For a Moment… Autonomy and then ‘Subjects’

Originally published on EFRAIN’S CORNER / NOVEMBER 18, 2011

The year 1897 brought about the promise of autonomy for Puerto Rico. Over 400 years had passed since Christopher Columbus had come upon it shores with an illusion of promise to the indigenous when in reality it was in assertion to the Spanish Crown that “the island would belong to them.” During its 400 plus years of Spanish rule, Puerto Rico (Boriquen) suffered through the devastation of its indigenous population, slavery and disease.

From this devastation arose some prominent and revered figures such as Marianna Bracetti Cuevas, Segundo Ruiz Belvis, Ramon Emeterio Betances, Jose de Diego, Luis Munoz Rivera, Jose Celso Barbosa and Eugenio Maria de Hostos. These individuals, along with many more, challenged the Spanish Crown along the lines of slavery and autonomy. Slavery was abolished in 1873 and, in 1897, an Autonomic Charter with the Spanish government was granted to Puerto Rico. An opportunity to form local power, to frame a budget, fix import and export and have several elected representatives in the Spanish Cortes.

A very important clause in the Autonomic Charter to ponder was “it could only be modified by legal means, and at the request of the Puerto Rican legislature.” The Autonomic Charter and that very clause have been a source of argument on whether the United States violated any laws or not when it invaded the island in 1898. The charter was there but never went into full effect due to the Spanish-American War.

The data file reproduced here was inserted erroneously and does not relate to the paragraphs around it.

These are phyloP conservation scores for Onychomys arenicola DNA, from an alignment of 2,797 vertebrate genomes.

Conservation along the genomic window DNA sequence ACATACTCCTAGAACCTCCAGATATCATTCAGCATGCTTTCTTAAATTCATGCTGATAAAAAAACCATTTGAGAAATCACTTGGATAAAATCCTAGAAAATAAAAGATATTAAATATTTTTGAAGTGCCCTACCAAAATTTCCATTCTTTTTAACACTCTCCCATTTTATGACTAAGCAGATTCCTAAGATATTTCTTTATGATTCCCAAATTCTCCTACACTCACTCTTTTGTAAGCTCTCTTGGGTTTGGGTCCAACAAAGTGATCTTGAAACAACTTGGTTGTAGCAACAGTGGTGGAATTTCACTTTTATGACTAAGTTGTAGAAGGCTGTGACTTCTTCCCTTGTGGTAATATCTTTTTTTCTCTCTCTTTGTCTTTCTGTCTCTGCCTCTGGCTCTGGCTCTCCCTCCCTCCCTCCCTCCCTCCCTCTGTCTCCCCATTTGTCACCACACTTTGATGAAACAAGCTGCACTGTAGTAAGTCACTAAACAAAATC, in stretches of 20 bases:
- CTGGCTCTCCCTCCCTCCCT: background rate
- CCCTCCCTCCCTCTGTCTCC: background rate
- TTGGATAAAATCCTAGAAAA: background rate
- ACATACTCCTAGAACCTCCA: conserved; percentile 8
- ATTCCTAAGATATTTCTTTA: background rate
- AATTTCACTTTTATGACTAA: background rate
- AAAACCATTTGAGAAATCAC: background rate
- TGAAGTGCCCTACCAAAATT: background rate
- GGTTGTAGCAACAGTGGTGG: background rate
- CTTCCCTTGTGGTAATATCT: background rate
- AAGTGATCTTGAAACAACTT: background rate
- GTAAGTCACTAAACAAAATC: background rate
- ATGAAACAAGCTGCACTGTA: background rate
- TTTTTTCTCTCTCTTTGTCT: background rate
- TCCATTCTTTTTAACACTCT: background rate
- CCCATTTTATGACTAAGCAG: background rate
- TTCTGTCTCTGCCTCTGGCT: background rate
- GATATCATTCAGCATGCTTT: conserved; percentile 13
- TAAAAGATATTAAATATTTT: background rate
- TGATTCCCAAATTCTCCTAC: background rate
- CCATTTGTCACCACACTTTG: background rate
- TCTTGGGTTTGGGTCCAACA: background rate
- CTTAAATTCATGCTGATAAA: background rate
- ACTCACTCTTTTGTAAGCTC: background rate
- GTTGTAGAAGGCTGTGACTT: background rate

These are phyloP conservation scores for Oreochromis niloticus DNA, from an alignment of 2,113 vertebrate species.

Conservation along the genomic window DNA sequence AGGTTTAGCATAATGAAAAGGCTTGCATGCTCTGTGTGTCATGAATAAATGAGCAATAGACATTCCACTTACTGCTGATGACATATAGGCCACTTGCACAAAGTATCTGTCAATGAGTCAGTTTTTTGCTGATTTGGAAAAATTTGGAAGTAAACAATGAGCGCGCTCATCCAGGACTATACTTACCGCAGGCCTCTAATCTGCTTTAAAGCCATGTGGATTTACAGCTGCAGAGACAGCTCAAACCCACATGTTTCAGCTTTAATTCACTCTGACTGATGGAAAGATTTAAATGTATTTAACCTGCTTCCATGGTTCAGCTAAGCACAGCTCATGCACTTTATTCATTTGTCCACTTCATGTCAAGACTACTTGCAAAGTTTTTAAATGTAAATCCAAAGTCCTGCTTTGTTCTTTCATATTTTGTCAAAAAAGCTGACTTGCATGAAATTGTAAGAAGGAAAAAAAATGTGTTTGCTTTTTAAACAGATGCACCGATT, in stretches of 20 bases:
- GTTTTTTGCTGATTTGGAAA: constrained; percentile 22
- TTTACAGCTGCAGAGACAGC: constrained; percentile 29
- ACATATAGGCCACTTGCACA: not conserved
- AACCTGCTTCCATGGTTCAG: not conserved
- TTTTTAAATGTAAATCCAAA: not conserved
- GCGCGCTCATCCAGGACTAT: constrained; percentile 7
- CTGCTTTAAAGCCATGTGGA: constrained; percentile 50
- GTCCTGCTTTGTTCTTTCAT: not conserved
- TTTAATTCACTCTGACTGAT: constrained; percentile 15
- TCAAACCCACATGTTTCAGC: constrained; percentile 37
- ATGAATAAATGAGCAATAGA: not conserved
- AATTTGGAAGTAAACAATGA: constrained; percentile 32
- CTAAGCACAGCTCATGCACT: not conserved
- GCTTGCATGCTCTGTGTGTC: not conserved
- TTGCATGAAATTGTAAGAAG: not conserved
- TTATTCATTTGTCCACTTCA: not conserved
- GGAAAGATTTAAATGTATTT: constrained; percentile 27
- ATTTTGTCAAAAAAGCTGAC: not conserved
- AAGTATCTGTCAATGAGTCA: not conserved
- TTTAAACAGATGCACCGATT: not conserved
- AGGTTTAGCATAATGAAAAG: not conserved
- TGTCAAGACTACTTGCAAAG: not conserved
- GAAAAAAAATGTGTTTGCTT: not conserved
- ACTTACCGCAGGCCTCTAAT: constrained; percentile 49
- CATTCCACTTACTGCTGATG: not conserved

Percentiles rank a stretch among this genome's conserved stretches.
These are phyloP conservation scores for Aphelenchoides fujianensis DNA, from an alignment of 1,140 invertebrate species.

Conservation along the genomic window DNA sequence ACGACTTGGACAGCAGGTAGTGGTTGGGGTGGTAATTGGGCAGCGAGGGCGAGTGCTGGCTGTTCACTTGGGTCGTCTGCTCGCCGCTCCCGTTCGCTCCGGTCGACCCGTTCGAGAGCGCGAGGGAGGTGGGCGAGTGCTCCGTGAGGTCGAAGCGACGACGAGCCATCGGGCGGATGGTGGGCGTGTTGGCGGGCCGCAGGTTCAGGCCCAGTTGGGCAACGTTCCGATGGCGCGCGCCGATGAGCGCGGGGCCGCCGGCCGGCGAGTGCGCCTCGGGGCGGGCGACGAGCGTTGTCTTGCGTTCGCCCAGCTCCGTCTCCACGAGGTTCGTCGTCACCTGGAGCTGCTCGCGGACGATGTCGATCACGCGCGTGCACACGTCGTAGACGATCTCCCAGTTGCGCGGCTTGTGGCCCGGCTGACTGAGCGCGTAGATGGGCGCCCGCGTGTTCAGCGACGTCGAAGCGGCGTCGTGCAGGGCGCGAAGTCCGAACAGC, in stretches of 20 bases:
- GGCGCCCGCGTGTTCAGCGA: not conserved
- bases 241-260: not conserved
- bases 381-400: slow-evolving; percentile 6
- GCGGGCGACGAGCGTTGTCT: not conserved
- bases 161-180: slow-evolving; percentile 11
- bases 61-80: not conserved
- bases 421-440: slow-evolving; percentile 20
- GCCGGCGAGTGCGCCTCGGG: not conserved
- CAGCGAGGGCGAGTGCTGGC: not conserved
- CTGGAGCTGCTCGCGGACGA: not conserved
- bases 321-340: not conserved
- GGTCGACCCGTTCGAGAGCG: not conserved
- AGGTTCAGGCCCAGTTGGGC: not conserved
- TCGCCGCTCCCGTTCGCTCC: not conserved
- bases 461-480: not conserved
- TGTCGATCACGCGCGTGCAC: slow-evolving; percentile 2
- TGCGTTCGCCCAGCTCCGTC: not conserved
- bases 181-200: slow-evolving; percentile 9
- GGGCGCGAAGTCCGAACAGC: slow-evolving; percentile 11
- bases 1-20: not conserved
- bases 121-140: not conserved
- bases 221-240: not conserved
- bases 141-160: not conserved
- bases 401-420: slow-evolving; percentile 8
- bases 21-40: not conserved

This leads us into the quagmire state that Puerto Rico has lived in since its invasion in 1898. It was the U.S. passion for imperialism, the belief in American expansionism, Manifest Destiny which led it on it quest to acquire land. Unfortunately, for Puerto Rico, the idea was dead when it was invaded, hence, it became a U.S. colony, only to be stuck in a state of experimentation with its inhabitants as subjects of U.S. imperialism.

Article 4, Section 3 of the U.S. Constitution states, “..Congress shall have Power to dispose of and make all needful rules and Regulations respecting the Territory or other Property belonging to the United States..” This hasn’t changed and it still applies, regardless of the simple fact that in 1950, Law 600, allowed for Puerto Rico to draft it own constitution. While approved by the U.S. Congress, in 1952, the constitution of Puerto Rico is still superseded by that of the U.S. constitution. Again, the U.S. Congress has plenary power over its property.

I have reiterated that part of the U.S. Constitution on several posts due to its importance in understanding the current state of Puerto Rico’s status debacle. To fully understand the nature of the Puerto Rican, to understand the current state of the island and the many years in a state of limbo, one must delve into the many aspects which have brought it to its current state.

From its invasion in 1898, when it served as a perfect strategic ground for U.S. military forces, to the use of the its men as soldiers in wars, to the experimentation of it people, Puerto Rico has served the U.S. as perfect grounds for experimentation and its inhabitants have undoubtedly served well as its subjects. Is it no wonder that today it suffers socioeconomic strife among its own?

In a country that has seen the evil that imperialism is, it is no wonder that embedded in the psyche of the people, is the very fear that imperialistic damage has done in over 115 years. That moment, in 1898, when change for the better seemed so possible and within arms reach, was forever changed. It is but a mere ‘what if’. A mere taste of the autonomic apple that has been left to rot.